To raise the bar to the highest standard of spirits journalism (Spirit Journal holds that title currently), I invite anyone that might be interested to assist me in starting a guide that I will call The Artisan Spirits Quarterly. We will recuse ourselves from rating any of our own spirits, of course!

All the very best,

Rusty

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As an industry, should we be concerned about the judges and their understanding about how to evaluate spirits properly?

Absolutely.

As an absinthe distiller, I cringe when I see the results of some of the competitions. Very few people outside the small community of absinthe aficionados have the experience and understanding to evaluate an absinthe properly. I've seen very high awards go to products that are the absinthe equivalent of bum wine, apparently because the judges haven't the foggiest idea of what constitutes an exemplary absinthe.

I'm confident that with a panel of experienced absinthe drinkers, my absinthe could go toe-to-toe with the best on the market, but for an inexperienced panel the flavor may be more challenging. Like giving an Islay to a bourbon drinker.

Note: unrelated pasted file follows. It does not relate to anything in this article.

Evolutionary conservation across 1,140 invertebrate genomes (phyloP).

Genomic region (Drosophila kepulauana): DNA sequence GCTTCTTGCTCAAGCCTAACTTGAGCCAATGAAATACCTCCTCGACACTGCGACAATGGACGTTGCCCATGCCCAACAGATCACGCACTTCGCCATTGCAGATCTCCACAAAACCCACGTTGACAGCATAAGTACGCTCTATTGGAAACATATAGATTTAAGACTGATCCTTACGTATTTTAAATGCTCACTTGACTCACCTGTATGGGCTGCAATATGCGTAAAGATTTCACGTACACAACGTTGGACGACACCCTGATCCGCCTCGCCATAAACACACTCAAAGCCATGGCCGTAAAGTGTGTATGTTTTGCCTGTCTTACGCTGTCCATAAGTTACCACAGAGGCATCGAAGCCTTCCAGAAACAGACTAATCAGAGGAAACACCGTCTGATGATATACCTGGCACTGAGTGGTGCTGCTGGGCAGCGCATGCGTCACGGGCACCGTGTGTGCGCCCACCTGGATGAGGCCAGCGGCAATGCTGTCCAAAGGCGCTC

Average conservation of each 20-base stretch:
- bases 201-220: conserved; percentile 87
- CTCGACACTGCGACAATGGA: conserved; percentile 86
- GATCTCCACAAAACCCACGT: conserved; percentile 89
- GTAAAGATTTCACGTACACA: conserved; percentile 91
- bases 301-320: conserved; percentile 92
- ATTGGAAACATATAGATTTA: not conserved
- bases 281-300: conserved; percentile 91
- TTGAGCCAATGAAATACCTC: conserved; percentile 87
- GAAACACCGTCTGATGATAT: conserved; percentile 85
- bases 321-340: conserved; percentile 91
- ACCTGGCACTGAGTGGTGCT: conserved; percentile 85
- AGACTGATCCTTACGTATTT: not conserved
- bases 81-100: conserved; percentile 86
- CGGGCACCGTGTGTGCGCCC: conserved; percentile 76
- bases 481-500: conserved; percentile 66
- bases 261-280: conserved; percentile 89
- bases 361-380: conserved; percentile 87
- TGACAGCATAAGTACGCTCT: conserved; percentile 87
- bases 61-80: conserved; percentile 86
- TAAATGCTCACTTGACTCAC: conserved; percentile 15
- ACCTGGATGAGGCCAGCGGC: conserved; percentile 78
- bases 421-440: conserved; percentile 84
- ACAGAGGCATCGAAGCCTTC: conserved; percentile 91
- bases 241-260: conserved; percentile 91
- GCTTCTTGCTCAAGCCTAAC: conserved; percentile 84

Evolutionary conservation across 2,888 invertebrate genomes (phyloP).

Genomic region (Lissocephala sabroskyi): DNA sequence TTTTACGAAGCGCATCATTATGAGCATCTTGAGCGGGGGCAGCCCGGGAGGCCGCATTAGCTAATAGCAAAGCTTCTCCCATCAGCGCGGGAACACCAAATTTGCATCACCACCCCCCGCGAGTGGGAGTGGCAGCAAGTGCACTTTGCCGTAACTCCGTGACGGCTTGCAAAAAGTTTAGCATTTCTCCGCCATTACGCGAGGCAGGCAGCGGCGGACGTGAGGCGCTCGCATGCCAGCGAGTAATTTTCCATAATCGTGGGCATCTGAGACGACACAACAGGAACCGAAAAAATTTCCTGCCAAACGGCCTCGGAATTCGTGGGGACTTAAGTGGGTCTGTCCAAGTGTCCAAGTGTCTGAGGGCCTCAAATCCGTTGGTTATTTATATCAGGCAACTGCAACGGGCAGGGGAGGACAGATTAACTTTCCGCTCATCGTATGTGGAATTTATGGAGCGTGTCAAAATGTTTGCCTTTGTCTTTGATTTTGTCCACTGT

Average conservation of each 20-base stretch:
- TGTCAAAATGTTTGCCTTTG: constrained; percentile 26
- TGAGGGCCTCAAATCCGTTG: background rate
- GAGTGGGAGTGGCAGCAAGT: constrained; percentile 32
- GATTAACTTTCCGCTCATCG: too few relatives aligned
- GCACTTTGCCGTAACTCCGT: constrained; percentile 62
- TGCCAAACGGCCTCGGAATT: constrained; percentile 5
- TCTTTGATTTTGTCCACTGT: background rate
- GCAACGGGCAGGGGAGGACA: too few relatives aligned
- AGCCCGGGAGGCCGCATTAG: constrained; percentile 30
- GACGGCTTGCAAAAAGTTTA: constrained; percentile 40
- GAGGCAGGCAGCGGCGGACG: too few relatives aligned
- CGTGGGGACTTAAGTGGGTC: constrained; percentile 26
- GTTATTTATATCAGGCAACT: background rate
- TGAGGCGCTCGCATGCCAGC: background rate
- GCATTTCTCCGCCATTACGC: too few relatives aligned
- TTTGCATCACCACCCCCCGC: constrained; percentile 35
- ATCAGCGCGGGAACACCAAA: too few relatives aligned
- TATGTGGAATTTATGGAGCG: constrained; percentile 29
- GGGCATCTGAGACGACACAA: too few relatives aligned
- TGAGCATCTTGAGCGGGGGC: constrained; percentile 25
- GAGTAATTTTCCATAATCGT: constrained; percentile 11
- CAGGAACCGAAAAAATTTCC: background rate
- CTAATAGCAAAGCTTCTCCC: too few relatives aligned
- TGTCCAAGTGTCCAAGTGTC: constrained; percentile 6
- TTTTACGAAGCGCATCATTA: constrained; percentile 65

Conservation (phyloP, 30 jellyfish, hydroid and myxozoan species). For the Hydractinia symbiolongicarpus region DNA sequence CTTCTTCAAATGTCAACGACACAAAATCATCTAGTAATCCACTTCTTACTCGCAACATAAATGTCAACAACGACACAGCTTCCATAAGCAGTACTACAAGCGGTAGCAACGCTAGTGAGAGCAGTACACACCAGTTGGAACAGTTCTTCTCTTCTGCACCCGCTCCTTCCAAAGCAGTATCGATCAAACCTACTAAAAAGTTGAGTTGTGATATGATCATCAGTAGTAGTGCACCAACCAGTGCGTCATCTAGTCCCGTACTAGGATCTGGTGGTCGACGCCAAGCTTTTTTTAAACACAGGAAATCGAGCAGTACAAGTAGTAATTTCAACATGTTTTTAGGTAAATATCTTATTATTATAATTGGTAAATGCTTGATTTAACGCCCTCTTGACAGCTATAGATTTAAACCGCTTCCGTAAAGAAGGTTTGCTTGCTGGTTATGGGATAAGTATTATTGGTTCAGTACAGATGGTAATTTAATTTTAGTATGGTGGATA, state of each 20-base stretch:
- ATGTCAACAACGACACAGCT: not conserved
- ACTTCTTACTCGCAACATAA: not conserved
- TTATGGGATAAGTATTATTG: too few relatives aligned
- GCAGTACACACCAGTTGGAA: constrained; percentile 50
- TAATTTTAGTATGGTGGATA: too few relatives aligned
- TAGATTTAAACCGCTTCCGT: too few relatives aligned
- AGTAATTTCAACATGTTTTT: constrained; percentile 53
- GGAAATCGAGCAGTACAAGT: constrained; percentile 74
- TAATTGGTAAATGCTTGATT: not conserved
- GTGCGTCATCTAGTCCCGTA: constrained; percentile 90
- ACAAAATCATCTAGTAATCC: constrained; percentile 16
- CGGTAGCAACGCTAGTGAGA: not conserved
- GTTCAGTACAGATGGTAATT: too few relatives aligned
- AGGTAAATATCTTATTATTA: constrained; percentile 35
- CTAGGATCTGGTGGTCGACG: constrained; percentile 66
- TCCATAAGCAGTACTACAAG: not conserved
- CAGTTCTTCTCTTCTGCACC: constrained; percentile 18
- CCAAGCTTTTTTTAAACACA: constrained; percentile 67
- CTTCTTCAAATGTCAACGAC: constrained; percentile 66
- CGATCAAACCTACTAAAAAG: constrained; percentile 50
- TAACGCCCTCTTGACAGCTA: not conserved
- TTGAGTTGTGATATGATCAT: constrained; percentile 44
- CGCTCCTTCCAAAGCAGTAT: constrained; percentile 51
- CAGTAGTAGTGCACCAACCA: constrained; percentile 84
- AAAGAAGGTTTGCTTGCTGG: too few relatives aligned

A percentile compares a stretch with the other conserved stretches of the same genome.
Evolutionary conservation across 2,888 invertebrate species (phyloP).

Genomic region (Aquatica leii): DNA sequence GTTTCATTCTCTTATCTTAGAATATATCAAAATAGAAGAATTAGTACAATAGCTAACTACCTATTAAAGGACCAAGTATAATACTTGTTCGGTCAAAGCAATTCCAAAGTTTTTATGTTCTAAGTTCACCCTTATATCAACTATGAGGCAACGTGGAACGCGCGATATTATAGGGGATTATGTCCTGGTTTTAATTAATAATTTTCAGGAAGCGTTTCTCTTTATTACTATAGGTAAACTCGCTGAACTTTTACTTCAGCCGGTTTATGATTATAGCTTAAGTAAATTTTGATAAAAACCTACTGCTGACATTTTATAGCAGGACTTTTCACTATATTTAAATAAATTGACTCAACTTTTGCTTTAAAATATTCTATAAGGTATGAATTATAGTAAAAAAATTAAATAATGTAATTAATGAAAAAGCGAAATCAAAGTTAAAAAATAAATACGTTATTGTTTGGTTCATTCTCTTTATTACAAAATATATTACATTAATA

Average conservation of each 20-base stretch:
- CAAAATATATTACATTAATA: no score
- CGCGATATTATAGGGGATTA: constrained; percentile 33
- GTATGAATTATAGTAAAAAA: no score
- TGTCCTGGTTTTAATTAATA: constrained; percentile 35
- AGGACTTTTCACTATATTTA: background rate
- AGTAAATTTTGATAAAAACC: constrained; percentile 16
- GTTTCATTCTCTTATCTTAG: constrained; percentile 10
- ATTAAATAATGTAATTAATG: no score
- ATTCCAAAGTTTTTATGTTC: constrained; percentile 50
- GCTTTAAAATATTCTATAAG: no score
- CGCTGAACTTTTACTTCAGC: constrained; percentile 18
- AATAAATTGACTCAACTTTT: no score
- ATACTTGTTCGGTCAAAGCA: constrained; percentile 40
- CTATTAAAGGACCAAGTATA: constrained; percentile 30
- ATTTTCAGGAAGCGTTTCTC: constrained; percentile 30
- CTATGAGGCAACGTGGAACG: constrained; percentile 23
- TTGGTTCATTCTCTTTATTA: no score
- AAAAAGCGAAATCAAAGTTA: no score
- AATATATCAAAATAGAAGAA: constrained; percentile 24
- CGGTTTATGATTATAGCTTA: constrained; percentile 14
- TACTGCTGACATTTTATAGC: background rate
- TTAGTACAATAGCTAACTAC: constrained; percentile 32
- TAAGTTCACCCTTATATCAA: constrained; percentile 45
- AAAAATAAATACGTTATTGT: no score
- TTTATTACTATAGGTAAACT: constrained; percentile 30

Absinthe may be a unique example, but I know I wouldn't presume to evaluate a tequila if my opinion was going to impact the producer's sales.

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To me, the answer is in this thread. As I wrote there, the most common marketing mistake is to start with tactics. Entering competitions is a tactic. Whether or not it's a good thing to do depends on your marketing objective and your marketing strategy. If you're not working from a strategy, everything you do is a waste.

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To raise the bar to the highest standard of spirits journalism (Spirit Journal holds that title currently), I invite anyone that might be interested to assisted me in starting a guide that I will call The Artisan Spirits Quarterly. We will recuse ourselves from rating any of our own spirits, of course!

All the very best,